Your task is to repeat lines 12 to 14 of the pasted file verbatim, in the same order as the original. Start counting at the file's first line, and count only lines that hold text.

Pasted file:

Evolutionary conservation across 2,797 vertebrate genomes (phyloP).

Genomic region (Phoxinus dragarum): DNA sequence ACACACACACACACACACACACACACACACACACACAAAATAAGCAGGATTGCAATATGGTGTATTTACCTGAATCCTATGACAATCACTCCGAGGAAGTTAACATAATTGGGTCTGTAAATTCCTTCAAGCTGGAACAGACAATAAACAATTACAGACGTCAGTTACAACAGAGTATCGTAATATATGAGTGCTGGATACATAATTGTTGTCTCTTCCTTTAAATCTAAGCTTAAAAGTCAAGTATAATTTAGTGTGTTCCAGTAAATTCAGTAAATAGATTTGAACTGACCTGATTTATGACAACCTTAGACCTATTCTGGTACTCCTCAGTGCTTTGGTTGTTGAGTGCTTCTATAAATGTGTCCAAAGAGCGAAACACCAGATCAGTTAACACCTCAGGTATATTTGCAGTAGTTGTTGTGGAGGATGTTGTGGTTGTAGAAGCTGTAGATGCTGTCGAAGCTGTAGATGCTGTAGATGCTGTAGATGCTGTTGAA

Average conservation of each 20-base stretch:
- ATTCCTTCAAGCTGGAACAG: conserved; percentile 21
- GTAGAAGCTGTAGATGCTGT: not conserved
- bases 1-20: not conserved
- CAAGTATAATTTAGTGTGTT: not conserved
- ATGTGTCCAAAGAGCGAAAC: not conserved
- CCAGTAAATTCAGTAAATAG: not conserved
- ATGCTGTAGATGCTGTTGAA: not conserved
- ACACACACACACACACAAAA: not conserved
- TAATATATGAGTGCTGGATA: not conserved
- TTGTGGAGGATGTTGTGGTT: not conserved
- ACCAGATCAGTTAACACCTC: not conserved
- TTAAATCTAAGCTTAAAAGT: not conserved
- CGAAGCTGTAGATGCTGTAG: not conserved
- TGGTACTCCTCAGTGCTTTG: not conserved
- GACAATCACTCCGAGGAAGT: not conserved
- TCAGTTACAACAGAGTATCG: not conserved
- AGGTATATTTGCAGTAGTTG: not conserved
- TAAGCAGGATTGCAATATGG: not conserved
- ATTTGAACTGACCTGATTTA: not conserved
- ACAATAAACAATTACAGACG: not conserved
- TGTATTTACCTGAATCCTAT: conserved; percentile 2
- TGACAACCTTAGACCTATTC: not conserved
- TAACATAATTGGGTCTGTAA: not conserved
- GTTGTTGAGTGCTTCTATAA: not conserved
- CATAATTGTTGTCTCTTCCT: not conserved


- TAATATATGAGTGCTGGATA: not conserved
- TTGTGGAGGATGTTGTGGTT: not conserved
- ACCAGATCAGTTAACACCTC: not conserved